I recently obtained the TP-Link T1500G-10MPS Power over Ethernet (PoE) smart switch to use in my home network. A handful of devices that I currently own support Power over Ethernet. To minimize the cost, I chose the 8-port instead of the 24-port PoE switch. In the long run I probably will not need more than 8 ports, but I may eventually use all 8 ports. I also own the TP-Link T2600G-28TS switch . The plan is to connect both switches together using link aggregation for increased redundancy and performance and to utilize VLANs across both switches.
Both of my TP-Link switches have SFP ports which can be used to connect to other SFP devices such as other network switches. The nice thing about using these ports is that you do not have to use up any of your Ethernet connections. The SFP ports on the TP-Link switches are not shared with other Ethernet ports like it is with certain switches, which is nice because that means I will not have to sacrifice any of the Ethernet ports when using the SFP ports.
Of course there are other benefits of SFP ports such as higher than 1 Gbps bandwidth (on SFP+ ports), lower latency, and making long cable runs between switches using fiber optic cables instead of copper cables. For most home users, that is probably not a very common use case except perhaps for those who wish to run a wired connection to a detached garage or shed/workshop. If you are running a cable between two buildings, you may want to consider running a fiber optic cable instead of copper cables. You may be able to get away with running an outdoor rated copper cable between the buildings to save some money. Perhaps even putting that cable in conduit may be even better if you are planning to bury the cable. Just note that you should do some research to determine what is best for your situation and budget.
For home users, there is a thrifty option of using copper SFP cables called SFP DAC (Direct Attached Copper) cables instead of fiber optic cables. SFP DAC cables are useful for making short cabling runs since they are so cost effective. If both of your switches are in the same rack, it makes sense to use very short copper SFP cables. The network latency may be slightly slower than fiber optic cables, but I do not think it will matter a great deal in a home network. Unless you are running highly specialized applications that require extremely low latency, I do not forsee a problem using copper cabling. Most home networks are not running a small scale data center – if you are at that level you most likely beyond the scope of this website.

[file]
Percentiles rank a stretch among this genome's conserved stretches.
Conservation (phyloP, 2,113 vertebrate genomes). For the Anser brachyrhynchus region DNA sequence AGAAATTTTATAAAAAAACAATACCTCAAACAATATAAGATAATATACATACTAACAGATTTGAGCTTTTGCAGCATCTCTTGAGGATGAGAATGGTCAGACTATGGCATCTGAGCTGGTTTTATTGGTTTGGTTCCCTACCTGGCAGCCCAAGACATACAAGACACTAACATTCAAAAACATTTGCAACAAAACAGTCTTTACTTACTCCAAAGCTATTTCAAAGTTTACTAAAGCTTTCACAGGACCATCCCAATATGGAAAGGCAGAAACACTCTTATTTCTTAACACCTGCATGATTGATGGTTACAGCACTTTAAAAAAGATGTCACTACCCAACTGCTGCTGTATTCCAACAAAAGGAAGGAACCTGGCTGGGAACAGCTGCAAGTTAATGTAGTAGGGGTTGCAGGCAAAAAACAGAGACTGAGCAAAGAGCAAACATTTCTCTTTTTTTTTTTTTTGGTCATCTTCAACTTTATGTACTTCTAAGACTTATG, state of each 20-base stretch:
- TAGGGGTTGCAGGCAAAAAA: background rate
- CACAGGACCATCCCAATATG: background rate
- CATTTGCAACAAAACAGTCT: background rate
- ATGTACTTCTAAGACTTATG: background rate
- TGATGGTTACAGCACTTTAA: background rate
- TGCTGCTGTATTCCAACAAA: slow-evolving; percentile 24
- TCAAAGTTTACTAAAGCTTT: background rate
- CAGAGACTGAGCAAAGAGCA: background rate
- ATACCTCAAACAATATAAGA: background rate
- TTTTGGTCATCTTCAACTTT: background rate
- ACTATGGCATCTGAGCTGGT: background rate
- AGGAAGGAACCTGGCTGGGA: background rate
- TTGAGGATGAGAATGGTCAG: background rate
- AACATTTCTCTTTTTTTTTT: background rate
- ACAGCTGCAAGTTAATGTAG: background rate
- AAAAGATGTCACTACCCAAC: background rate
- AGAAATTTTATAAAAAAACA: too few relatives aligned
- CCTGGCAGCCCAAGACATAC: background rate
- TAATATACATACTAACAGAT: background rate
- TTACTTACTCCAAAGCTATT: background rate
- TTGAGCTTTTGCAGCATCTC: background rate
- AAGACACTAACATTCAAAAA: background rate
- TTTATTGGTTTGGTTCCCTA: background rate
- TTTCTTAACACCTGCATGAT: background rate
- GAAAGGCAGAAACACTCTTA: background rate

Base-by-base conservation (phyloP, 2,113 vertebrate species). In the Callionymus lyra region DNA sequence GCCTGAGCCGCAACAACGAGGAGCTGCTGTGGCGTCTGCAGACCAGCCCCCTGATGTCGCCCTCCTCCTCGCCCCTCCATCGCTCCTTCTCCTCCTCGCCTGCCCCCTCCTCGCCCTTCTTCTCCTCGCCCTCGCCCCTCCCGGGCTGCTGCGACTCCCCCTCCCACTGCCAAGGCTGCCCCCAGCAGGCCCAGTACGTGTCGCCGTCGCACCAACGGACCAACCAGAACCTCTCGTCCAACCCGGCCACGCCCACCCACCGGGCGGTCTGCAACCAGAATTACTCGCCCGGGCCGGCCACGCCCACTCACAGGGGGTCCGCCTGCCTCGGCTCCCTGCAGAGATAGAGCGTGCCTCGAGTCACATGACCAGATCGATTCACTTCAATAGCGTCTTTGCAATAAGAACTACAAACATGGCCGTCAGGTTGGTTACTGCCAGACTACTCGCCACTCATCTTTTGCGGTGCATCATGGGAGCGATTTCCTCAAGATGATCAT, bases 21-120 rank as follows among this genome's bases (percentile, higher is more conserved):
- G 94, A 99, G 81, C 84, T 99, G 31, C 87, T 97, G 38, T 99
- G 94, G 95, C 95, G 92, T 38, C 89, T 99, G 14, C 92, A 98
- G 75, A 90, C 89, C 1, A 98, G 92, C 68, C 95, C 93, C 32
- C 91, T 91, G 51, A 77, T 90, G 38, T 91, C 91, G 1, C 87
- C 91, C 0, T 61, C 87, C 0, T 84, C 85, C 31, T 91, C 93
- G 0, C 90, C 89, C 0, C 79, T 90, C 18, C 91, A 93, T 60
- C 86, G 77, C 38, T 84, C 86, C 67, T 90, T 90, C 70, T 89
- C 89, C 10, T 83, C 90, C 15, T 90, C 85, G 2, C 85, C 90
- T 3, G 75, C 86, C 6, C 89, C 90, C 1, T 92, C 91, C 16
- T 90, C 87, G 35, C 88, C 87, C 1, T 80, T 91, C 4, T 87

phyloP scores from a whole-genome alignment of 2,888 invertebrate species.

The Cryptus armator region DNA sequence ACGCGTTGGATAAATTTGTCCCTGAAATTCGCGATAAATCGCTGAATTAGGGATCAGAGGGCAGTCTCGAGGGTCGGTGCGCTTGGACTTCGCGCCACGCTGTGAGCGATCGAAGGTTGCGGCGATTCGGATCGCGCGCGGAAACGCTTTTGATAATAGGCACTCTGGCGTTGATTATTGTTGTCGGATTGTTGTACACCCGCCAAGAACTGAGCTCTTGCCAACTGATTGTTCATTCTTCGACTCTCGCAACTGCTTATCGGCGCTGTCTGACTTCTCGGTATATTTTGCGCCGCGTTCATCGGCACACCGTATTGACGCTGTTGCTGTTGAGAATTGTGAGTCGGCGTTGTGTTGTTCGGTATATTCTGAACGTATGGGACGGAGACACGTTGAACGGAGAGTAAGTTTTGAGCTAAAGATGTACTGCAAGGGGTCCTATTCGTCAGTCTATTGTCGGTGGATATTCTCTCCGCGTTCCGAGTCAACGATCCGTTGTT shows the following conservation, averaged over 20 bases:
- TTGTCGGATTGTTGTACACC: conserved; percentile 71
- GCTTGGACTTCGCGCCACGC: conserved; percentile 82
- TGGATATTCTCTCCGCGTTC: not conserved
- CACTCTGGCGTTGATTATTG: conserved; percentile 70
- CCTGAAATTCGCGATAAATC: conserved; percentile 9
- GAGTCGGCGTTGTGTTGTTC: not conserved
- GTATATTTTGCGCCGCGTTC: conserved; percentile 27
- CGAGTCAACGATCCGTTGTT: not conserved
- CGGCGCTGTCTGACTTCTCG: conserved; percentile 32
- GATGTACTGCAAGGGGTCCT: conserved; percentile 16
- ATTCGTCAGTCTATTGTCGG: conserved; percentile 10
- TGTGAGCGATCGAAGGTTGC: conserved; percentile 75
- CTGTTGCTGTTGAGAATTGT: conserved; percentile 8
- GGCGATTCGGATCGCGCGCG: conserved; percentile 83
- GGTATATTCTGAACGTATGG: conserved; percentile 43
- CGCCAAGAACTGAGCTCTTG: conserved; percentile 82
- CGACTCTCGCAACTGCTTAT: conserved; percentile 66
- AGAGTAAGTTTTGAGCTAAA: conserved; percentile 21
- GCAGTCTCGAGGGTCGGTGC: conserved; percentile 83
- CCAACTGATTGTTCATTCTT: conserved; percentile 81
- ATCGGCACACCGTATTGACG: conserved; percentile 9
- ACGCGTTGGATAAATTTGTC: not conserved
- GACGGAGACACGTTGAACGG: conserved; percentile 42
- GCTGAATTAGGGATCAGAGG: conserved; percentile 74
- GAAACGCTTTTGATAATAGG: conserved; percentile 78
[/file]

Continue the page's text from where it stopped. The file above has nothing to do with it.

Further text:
Since my TP-Link switches are next to each other in my server rack, I purchased two 0.5 meter SFP DAC cables from Amazon . They are the shortest SFP cables I found on Amazon. I could have used 1 foot cables instead of 0.5 meter cables (1.6 feet) if they had any because they are a little bit too long since my switches are directly next to each other in the rack. When researching which cables to get, some comments said that the cables made for Ubiquiti switches will work fine with the TP-Link switches. There may be other ones that work correctly too, but I am not able to demonstrate that they work since I have not tried others. TP-Link switches do not have any special hardware requirements for SFP like some switches do so it allows generic cables to be used.
Link Aggregation (LAG)
Multiple physical Ethernet/SFP ports can be grouped together as a single logical port. This is called link aggregation (LAG). It is a simplistic, beneficial, and economic way to increase bandwidth and reliability between connected devices. The TP-link T1500G-10MPS has two SFP ports and the TP-Link T2600G-28TS has 4 SFP ports. I decided to use both ports on my T1500G-10MPS switch primarily to increase the bandwidth but also to provide a failover port if something bad happens (I am hoping this does not ever happen or at least not for a long time!).
Link aggregation can be set up using a static configuration or using LACP (Link Aggregation Control Protocol). Static LAGs are the easiest to configure but is less ideal than using LACP. Cabling and hardware issues are more difficult to troubleshoot. Since LACP is a dynamic protocol, failures are easier to recognize and have less of an impact due to the redundancy provided by failover ports.
Configuring Link Aggregation using LACP